The trial court disregarded the jury's finding that Farmers acted with malice, but otherwise rendered judgment on the jury's verdict. The judgment awarded the Camerons their contractual damages totaling $96,000. Pursuant to article 21.55 of the Texas Insurance Code, the judgment awarded the Camerons damages of $52,786.85 because of Farmers' delay in rejecting the Camerons' claim. It also awarded $80,000 in attorneys' fees through trial. It awarded Alfred $252,000 for his past mental anguish and Cloteal $336,000 for her past mental anguish caused by Farmers' breach of its duty of good faith and fair dealing. It also awarded prejudgment interest. It awarded the Camerons damages of $500,000 resulting from Farmers' unfair claim settlement practices as “statutory additional damages.” It awarded attorneys' fees of $10,000 in each of the events of: (1) an appeal to the court of appeals; (2) the filing of a petition for review to the Texas Supreme Court; and (3) the granting of review by the supreme court. Finally, it ordered postjudgment interest to be paid until the judgment was paid in full.
After this appeal was perfected, Farmers agreed to pay the Camerons $96,000, plus interest, on the Camerons' contractual claims. Consequently, only the extracontractual claims remain in controversy.
Farmers' first five issues question whether the evidence is legally and factually sufficient to support the jury's findings that: (1) Farmers breached its duty of good faith and fair dealing; (2) Farmers engaged in any unfair claim settlement practice that was a producing cause of damage to Alfred and Cloteal Cameron; (3) Farmers acted “knowingly” or “intentionally” in its conduct, in violation of the DTPA and the Texas Insurance Code; (4) Alfred suffered past mental anguish for three years; and (5) Cloteal suffered past mental anguish for three years.
In addressing a legal sufficiency or no-evidence challenge, we must consider only the evidence and inferences, viewed in their most favorable light, that support the jury's finding, and we must disregard all evidence and inferences to the contrary. Alm v. Aluminum Co. of Am., 717 S.W.2d 588, 593 (Tex.1986). If there is more than a scintilla of evidence to support a finding, then the no-evidence challenge fails. See Stedman v. Georgetown Sav. & Loan Ass'n, 595 S.W.2d 486, 488 (Tex.1979). When the evidence offered to prove a vital fact is so weak it does nothing more than create a mere surmise or suspicion of its existence, the evidence is no more than a scintilla and, in legal effect, is no evidence. Kindred v. Con/Chem, Inc., 650 S.W.2d 61, 63 (Tex.1983); Seideneck v. Cal Bayreuther Assocs., 451 S.W.2d 752, 755 (Tex.1970). However, if the evidence supplies some reasonable basis for differing conclusions by reasonable minds of the existence of a vital fact, then there is some evidence. Kindred, 650 S.W.2d at 63.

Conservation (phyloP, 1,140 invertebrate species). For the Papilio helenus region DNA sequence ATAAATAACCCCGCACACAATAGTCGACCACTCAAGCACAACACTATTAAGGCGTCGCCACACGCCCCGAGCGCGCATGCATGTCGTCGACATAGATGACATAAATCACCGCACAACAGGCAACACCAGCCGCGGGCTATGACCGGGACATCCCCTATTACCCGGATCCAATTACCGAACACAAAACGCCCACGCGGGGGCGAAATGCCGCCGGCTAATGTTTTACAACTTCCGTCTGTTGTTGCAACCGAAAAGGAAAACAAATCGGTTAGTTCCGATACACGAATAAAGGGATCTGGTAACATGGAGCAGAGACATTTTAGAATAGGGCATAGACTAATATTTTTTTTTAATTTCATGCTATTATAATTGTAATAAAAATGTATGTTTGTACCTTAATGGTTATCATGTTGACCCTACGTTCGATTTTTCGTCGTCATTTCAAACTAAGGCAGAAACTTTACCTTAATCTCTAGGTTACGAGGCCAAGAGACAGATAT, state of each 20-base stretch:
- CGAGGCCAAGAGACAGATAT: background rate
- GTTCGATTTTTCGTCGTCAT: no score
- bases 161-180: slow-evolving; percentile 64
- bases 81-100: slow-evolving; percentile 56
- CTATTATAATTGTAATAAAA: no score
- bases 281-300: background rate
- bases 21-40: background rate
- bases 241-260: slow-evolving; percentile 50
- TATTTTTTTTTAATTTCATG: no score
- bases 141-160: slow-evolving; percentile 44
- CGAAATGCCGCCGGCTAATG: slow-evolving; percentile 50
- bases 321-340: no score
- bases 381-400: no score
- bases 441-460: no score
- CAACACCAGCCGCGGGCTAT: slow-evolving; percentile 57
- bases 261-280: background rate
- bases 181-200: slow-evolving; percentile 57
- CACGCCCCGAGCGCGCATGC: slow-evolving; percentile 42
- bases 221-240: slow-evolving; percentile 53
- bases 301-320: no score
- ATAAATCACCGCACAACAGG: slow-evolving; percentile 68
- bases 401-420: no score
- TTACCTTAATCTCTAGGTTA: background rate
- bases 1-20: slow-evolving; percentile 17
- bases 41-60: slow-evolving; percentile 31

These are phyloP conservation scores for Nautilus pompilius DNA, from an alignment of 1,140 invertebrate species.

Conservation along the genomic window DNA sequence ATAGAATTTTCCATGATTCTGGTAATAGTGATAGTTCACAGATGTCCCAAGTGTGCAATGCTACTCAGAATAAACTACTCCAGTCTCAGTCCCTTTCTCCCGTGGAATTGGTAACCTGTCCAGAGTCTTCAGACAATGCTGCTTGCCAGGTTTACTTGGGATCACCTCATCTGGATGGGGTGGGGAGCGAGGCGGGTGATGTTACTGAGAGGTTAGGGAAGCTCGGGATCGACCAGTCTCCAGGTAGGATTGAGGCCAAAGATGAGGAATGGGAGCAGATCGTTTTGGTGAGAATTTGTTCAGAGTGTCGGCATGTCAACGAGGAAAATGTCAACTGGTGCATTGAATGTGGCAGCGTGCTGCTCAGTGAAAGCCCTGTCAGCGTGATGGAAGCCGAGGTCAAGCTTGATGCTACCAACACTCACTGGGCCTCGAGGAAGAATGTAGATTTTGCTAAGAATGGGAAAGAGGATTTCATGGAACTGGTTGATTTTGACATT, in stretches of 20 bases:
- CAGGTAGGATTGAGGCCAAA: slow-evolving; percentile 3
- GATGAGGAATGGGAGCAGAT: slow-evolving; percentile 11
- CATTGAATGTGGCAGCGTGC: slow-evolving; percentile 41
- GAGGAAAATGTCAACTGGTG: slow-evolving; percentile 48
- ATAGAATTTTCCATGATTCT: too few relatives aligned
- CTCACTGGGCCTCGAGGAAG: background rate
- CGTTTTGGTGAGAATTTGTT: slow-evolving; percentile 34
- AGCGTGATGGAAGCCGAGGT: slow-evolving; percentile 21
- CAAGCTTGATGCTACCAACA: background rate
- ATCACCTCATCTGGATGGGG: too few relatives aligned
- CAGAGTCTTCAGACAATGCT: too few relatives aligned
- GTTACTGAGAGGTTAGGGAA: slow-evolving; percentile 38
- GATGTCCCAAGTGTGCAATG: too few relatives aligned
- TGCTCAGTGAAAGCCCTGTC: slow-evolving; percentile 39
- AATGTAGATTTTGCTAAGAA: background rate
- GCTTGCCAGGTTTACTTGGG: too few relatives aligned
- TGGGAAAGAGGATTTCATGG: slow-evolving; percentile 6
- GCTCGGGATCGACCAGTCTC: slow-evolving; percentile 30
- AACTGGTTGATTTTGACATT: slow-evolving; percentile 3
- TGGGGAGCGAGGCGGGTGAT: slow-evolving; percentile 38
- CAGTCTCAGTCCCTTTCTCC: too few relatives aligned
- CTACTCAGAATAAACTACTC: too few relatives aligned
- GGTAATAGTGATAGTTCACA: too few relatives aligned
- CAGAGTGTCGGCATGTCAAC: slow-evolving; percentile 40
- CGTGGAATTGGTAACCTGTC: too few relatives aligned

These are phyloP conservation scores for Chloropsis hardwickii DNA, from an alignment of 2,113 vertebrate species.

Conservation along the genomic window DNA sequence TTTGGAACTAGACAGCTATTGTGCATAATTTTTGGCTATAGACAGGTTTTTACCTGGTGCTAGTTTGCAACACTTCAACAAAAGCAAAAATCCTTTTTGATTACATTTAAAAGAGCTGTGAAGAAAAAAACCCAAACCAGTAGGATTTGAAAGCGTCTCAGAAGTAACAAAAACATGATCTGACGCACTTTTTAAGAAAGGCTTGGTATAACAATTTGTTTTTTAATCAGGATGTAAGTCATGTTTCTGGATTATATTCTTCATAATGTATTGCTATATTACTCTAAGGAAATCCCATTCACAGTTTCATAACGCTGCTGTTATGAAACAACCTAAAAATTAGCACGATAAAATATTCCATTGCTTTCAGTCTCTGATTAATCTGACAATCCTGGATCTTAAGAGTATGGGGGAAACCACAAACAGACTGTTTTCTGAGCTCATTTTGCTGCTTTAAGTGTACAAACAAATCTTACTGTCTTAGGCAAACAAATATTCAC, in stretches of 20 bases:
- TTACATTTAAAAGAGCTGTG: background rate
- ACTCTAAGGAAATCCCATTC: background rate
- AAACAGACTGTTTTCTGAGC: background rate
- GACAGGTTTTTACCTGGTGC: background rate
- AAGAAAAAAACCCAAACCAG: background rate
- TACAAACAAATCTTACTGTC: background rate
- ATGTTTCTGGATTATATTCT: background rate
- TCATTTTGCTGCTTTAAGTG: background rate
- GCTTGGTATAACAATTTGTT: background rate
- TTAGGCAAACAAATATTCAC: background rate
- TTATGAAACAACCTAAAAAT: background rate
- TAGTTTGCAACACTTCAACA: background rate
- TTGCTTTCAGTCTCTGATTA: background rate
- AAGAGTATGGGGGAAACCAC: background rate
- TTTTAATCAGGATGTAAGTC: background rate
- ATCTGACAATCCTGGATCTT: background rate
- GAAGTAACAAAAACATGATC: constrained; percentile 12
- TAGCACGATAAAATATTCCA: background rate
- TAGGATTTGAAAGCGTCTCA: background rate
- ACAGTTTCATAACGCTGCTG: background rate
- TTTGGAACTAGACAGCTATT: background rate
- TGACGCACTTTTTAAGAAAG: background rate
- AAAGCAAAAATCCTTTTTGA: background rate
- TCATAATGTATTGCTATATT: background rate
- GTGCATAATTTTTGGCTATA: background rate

In addressing a factual-sufficiency-of-the-evidence challenge upon a jury verdict, an appellate court must consider and weigh all of the evidence, not just that evidence which supports the verdict. City of Princeton v. Abbott, 792 S.W.2d 161, 163 (Tex.App.-Dallas 1990, writ denied); see Cain v. Bain, 709 S.W.2d 175, 176 (Tex.1986). The verdict should be set aside only if it is so contrary to the overwhelming weight of the evidence as to be clearly wrong and unjust. Cain, 709 S.W.2d at 176; Dyson v. Olin Corp., 692 S.W.2d 456, 457 (Tex.1985). However, this Court is not a fact finder, and we may not pass upon the credibility of the witnesses or substitute our judgment for that of the trier of fact, even if a different answer could be reached upon review of the evidence. Clancy v. Zale Corp., 705 S.W.2d 820, 826 (Tex.App.-Dallas 1986, writ ref'd n.r.e.).
High was the most subordinate person at Farmers working on the Camerons' claim. She took an initial inventory of the house's contents but never followed up to complete the inventory, because Farmers rejected the Camerons' claim before she could get management's permission to proceed. Neither Poncio, the branch claims manager, nor High, nor High's immediate supervisor, Lynn Wells, made any attempt to speak to the Camerons' alibi witnesses, McCrumbly or Spencer. Poncio felt that the alibi witnesses, who produced sworn affidavits to their whereabouts with the Camerons at the time of the fire, would not have said anything different in a live interview. Thus, he concluded that it was pointless to follow up on the alibi witnesses.
Nonetheless, Farmers concluded that the cause of the fire was arson, although Poncio did not believe that Alfred personally set the fire. Farmers received authorization to check the Camerons' financial records and learned that they had about $3,000 in savings, a relatively small amount given the salaries they earned (a total of about $90,000 annually). Thus, Poncio concluded, the Camerons had a possible financial motive for arson. What the Camerons might have had in their teacher retirement accounts never came up; Poncio explained that the retirement accounts were irrelevant because they could not be used for day-to-day expenses before retirement.